What Other Therapies Help Someone With Dementia?

If your loved one has dementia, his mental ability and memory loss might be getting so bad it is affecting his daily life. Perhaps he’s been diagnosed with Alzheimer’s disease. It is the most common type of dementia. How your loved one’s doctor treats his dementia depends on what’s causing it.

Unfortunately, there’s no way to stop or slow dementia. But in addition to medicines that help manage symptoms, there are different types of therapies, and even counseling, that may help your loved one with daily life.

Occupational Therapy

An occupational therapist can evaluate your loved one’s strengths, weaknesses, and ability to understand where he most needs help. With the therapist, he can work on improving some of his physical skills.

The therapist can also assist in making his home safer and better adapted to his needs. For example, an occupational therapist can:

  • Organize his closet so only his clothes for the current season are available to him
  • Make sure there’s a fence around his yard, so he won’t wander down the street
  • Find easier versions of activities he used to enjoy, so he can continue doing them (such as easier puzzles, for example)

Physical Therapy

Physical therapists can help your loved one improve his balance and lower his chances of falling. The exercise can also be good for his mood.

Keep in mind that dementia might make it hard for him to tell you if he’s in pain. The physical therapist can check on that and help treat it if he is having pain.

Validation Therapy

This is a type of counseling. The therapist will pay close attention to your loved one’s feelings. She might study his voice and body language, and put less importance on what he’s actually saying. She can “validate” his feelings by saying things like, “I can see that you’re feeling angry.” Just knowing that someone understands can make him feel better.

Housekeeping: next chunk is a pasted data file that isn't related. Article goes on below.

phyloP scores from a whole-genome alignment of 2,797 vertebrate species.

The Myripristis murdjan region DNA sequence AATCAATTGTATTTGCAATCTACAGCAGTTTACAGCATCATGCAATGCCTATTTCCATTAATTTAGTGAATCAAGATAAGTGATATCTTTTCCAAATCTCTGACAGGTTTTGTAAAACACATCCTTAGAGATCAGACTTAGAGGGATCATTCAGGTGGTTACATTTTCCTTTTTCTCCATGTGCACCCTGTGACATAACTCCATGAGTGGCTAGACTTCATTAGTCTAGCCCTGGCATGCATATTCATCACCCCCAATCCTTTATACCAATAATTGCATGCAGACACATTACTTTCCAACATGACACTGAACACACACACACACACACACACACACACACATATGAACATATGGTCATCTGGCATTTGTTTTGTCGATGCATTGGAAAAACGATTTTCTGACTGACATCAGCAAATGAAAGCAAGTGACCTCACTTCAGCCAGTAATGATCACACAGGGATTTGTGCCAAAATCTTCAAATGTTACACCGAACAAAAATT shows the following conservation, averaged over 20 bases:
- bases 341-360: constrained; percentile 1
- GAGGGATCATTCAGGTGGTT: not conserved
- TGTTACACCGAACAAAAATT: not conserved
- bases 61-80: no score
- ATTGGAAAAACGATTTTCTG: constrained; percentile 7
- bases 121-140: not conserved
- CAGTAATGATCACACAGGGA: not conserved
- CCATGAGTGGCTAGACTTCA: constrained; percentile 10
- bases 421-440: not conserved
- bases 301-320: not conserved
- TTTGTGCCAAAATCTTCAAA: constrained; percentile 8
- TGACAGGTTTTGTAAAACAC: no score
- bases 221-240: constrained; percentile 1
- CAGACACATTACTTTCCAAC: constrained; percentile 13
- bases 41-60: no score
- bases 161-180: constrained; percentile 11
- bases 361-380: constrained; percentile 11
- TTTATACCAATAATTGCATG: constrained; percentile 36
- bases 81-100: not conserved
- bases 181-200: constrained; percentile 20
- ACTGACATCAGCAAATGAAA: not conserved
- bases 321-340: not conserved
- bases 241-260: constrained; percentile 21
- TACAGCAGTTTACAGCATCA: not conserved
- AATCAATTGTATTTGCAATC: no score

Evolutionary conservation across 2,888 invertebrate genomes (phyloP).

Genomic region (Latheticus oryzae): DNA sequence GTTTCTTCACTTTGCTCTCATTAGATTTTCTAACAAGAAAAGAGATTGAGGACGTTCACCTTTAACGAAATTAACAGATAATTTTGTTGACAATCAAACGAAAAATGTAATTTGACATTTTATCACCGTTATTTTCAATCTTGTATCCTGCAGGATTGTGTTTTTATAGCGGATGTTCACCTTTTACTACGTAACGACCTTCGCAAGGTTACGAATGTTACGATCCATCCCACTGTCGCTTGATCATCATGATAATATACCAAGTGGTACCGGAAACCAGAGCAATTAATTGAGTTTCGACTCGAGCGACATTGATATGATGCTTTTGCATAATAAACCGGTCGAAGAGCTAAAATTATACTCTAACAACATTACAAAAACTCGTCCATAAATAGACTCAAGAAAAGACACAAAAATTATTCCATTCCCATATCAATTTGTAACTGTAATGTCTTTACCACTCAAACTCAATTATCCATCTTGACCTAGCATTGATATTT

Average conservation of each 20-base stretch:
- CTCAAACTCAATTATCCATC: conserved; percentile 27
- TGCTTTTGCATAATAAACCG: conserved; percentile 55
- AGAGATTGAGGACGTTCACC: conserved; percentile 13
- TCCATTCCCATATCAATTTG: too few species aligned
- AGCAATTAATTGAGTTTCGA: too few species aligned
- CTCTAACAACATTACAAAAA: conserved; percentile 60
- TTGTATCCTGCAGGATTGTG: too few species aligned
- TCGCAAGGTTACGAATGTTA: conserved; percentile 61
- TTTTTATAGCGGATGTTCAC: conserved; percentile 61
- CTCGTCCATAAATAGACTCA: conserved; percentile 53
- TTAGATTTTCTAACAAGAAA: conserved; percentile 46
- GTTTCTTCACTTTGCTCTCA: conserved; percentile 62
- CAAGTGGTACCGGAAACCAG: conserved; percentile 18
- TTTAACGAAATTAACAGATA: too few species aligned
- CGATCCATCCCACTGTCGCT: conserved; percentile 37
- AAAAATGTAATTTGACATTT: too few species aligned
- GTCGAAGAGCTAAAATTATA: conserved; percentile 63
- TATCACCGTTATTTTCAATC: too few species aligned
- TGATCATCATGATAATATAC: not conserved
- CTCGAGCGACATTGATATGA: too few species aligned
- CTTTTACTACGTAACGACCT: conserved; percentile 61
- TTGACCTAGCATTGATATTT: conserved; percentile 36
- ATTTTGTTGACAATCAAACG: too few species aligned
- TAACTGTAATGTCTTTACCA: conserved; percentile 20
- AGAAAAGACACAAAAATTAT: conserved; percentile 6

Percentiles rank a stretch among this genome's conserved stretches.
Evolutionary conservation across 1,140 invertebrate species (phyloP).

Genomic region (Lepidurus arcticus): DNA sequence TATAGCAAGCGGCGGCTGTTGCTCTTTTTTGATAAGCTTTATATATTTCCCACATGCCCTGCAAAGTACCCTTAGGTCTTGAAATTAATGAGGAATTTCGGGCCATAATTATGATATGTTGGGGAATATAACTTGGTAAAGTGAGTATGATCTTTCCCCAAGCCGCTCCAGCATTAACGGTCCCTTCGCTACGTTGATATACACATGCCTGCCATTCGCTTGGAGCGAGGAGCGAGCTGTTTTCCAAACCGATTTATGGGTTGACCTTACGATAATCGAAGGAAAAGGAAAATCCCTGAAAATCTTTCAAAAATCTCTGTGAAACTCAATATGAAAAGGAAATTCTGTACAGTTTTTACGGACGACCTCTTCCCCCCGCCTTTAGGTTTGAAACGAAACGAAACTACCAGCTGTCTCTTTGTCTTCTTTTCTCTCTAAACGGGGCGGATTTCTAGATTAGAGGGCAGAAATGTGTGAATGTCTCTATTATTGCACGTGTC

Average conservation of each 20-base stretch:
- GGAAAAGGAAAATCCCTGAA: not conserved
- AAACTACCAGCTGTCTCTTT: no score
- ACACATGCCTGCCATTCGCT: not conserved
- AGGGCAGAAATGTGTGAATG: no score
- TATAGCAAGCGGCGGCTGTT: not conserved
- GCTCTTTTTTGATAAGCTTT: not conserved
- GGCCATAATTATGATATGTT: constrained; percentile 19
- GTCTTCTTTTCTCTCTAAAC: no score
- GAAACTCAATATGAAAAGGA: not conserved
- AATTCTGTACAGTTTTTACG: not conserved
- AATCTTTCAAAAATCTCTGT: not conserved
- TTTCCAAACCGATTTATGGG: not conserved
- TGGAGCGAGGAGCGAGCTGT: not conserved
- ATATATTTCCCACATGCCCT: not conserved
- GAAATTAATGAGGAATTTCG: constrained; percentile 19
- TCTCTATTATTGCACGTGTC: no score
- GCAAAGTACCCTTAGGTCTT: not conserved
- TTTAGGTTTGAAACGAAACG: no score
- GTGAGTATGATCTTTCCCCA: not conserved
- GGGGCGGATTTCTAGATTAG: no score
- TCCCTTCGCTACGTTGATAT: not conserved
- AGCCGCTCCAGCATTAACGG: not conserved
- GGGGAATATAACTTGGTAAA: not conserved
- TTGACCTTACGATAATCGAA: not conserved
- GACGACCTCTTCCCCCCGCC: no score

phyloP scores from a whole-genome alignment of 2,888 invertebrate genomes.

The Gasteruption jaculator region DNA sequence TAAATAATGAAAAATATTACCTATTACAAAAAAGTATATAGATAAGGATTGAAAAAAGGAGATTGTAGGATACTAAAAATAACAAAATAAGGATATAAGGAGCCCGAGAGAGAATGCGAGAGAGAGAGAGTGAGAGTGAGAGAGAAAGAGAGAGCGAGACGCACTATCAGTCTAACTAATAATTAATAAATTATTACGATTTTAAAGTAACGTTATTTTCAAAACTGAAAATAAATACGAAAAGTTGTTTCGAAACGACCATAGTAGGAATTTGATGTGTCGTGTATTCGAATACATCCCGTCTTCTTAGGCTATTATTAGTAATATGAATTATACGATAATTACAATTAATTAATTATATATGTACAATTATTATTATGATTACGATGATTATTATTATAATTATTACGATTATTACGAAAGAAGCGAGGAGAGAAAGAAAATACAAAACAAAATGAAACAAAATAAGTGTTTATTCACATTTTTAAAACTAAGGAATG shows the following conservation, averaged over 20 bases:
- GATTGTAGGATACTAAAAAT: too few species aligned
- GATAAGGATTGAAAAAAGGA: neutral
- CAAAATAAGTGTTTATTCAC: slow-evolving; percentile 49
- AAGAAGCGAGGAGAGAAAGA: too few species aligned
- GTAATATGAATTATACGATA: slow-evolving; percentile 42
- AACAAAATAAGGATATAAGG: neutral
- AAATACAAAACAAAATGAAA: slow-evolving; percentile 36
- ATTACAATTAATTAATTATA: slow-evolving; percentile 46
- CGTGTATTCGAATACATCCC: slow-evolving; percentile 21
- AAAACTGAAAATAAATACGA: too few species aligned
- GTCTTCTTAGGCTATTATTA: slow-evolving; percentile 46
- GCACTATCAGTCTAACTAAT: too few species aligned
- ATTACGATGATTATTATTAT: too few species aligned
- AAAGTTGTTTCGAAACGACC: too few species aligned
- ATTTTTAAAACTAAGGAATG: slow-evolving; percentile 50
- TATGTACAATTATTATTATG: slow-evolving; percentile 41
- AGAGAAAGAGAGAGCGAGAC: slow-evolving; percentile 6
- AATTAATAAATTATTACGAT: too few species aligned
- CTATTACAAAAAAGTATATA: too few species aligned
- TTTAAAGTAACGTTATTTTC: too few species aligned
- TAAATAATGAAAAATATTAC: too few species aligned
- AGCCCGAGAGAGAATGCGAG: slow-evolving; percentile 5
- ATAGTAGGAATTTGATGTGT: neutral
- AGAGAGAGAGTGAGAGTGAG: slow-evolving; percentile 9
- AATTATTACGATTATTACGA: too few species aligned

Reality Orientation

In these sessions, your loved one and his therapist will repeat information about the time, place, and other facts together on a regular basis. It can help him stay oriented to the present moment, and hopefully make him feel less confused. Also putting things in his home like large clocks and calendars can make it easier.

It’s not for everyone. Reality orientation may not be safe to practice with a person who believes he’s in a different time or place. In that case, reality therapy could upset him.


Therapy for Depression

Depression is common in people with dementia, especially in the early and middle stages of memory loss. But their symptoms may come and go.

Talk to your doctor because some medications can cause similar symptoms. He may want to prescribe antidepressant medications for your loved one, and might suggest counseling, as well. Some additional things that can help with depression include:

  • Support groups
  • Predictable daily routine
  • Celebrations of small successes
  • Being a part of family life
  • Doing activities that he finds inspiring
  • Hearing repeatedly that he’s loved and will get good care
WebMD Medical Reference Reviewed by Neil Lava, MD on August 04, 2018



Alzheimer’s Association: “Alzheimer’s and Dementia,” “What Is Dementia?” and “Depression and Alzheimer’s.”

Dementia Partnerships: “Validation Therapy.”

American Occupational Therapy Association: “Dementia and the Role of Occupational Therapy.”

Chartered Society of Physiotherapy: “Physiotherapy Works: Dementia Care.”

Memory Matters: “Reality Orientation.”

Medscape: “Depression in Dementia.”


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